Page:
Water Balance in Eggs

Part of the Zoophysiology and Ecology book series (ZOOPHYSIOLOGY, volume 9)


The eggs of most arthropods contain a relatively large amount of yolk covered, at the time of laying, by a thin vitelline membrane (produced by the oocyte itself) and a more or less tough chorion, or shell, which is produced largely by the follicular cells of the mother. Unlike the cuticle of later stages, the chorion contains no chitin; it is more akin to “cuticulin”—a stabilized lipo-protein complex (Chap. 3.B.VI.). The chorion takes different forms in different insects (refs in Wigglesworth, 1972), but in all it has to provide mechanical support and protection, permit the exchange of respiratory gases, and prevent dehydration, flooding and loss of valuable solutes.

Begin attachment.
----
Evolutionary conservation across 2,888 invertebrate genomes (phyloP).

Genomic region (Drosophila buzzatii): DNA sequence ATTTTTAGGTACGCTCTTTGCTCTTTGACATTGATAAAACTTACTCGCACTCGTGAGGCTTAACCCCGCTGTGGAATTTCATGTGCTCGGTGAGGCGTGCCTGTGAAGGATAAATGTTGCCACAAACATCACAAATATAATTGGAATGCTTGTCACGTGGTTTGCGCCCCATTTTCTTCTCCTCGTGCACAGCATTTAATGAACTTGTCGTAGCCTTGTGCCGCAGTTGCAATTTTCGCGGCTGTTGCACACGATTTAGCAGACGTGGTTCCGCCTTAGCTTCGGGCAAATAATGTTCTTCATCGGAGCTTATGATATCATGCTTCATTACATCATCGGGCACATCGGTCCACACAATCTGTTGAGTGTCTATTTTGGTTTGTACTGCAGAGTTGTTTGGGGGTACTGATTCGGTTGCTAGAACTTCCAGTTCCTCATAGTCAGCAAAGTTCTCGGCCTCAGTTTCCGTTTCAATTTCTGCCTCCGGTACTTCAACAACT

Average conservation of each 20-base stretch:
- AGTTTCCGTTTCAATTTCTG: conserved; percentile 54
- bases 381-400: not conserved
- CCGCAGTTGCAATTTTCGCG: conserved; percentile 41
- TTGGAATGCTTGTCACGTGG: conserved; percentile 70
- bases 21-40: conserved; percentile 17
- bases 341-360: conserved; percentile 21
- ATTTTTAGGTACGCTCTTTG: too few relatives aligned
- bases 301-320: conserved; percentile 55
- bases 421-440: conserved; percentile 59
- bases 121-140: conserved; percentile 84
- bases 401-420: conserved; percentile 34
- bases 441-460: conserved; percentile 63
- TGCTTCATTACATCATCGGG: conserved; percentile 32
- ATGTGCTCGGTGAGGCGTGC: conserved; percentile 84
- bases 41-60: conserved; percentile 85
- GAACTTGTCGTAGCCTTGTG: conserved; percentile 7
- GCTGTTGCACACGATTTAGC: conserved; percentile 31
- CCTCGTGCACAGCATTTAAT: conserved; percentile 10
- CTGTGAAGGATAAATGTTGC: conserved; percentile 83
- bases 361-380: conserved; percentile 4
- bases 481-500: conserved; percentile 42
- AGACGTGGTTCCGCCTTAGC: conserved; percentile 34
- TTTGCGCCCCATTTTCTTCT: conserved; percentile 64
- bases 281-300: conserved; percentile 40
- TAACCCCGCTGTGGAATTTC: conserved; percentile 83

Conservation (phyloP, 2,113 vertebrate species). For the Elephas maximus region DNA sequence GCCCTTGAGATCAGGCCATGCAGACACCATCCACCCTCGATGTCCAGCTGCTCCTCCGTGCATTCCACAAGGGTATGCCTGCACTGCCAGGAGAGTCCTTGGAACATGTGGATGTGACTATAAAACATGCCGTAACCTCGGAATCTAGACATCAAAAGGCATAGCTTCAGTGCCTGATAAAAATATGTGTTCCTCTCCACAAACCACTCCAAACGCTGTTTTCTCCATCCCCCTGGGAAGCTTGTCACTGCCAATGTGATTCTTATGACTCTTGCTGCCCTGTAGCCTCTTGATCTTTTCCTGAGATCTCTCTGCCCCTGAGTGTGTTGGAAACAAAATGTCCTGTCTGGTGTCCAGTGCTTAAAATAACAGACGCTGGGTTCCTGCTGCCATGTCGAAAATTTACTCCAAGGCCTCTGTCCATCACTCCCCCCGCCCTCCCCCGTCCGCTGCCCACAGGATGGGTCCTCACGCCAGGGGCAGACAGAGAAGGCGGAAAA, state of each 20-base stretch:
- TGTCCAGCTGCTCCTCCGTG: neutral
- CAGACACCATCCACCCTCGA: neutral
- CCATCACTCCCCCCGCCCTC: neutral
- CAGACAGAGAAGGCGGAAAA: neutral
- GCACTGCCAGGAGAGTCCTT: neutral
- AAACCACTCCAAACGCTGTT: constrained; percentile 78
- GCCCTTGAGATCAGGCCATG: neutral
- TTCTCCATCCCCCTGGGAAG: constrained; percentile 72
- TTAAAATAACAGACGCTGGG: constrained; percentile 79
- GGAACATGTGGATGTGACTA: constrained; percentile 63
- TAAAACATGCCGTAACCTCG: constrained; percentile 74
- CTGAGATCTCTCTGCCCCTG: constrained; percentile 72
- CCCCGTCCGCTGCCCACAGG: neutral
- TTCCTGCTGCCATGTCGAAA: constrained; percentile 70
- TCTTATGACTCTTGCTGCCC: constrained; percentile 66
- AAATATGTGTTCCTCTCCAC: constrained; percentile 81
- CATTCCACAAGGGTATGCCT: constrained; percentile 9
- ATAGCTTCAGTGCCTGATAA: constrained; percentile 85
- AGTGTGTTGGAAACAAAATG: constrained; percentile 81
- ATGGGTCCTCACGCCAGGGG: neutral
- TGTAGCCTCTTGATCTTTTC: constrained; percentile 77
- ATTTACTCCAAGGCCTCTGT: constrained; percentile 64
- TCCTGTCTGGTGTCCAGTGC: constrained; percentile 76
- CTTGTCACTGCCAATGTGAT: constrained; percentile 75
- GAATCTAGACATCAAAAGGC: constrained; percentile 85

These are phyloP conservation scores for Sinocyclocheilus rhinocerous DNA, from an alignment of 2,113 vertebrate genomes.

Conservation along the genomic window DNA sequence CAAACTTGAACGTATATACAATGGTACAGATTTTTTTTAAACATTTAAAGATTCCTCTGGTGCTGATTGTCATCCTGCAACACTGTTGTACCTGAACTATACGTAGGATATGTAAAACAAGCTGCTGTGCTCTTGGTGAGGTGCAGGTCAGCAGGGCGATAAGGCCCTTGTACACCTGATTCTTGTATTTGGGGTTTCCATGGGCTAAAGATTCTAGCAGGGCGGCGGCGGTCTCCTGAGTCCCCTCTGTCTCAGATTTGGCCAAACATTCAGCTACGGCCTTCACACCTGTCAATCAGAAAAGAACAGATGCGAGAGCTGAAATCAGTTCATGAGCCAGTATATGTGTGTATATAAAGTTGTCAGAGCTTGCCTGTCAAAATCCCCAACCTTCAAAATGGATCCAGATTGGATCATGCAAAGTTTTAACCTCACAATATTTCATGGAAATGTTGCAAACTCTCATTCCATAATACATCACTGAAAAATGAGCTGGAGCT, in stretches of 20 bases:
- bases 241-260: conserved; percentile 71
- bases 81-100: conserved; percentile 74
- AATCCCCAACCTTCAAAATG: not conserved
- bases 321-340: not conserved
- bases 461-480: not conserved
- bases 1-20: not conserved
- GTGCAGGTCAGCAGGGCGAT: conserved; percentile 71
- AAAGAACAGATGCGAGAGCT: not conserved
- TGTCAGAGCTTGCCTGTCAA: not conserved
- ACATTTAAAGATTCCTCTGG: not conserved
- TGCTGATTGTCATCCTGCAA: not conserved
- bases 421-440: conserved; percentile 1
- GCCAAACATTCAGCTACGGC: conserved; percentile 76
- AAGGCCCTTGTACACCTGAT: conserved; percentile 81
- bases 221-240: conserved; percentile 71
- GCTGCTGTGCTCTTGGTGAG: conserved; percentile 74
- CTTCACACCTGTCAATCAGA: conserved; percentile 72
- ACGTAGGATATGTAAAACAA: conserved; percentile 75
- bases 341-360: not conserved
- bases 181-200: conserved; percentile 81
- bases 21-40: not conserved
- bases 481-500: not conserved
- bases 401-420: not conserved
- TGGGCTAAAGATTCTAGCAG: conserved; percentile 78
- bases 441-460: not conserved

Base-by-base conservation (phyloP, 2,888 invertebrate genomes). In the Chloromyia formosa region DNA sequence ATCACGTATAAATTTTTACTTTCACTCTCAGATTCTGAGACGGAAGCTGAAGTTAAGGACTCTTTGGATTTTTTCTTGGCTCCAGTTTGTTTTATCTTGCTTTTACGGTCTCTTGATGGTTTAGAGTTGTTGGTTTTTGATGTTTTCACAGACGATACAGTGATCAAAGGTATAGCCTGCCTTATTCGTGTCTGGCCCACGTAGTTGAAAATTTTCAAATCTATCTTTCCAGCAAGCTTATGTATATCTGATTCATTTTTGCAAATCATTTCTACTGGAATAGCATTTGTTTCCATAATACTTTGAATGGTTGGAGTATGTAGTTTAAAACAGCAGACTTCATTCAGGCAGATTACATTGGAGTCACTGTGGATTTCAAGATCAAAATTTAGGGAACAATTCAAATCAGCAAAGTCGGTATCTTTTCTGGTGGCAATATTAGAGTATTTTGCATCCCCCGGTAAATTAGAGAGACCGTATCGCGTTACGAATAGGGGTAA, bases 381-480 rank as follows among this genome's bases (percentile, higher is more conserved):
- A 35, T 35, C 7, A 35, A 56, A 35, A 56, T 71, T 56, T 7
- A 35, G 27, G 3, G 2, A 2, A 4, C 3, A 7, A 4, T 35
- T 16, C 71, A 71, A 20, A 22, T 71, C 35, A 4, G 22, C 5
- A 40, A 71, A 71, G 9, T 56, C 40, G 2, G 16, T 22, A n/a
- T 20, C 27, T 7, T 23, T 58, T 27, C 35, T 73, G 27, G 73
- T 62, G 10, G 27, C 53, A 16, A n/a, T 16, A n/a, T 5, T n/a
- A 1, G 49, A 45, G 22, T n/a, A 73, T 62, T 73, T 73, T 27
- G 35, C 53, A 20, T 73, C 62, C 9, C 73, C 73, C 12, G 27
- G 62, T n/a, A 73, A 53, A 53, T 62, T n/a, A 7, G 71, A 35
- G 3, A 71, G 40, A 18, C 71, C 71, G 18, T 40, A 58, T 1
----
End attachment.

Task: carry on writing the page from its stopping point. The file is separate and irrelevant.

Water Absorption Water Uptake Posterior Pole Vitelline Membrane Internal Hydrostatic Pressure 
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Copyright information

© Springer-Verlag Berlin Heidelberg 1977

Authors and Affiliations

  1. 1.Laboratory of Nuclear Medicine and Radiation BiologyUniversity of CaliforniaLos AngelesUSA

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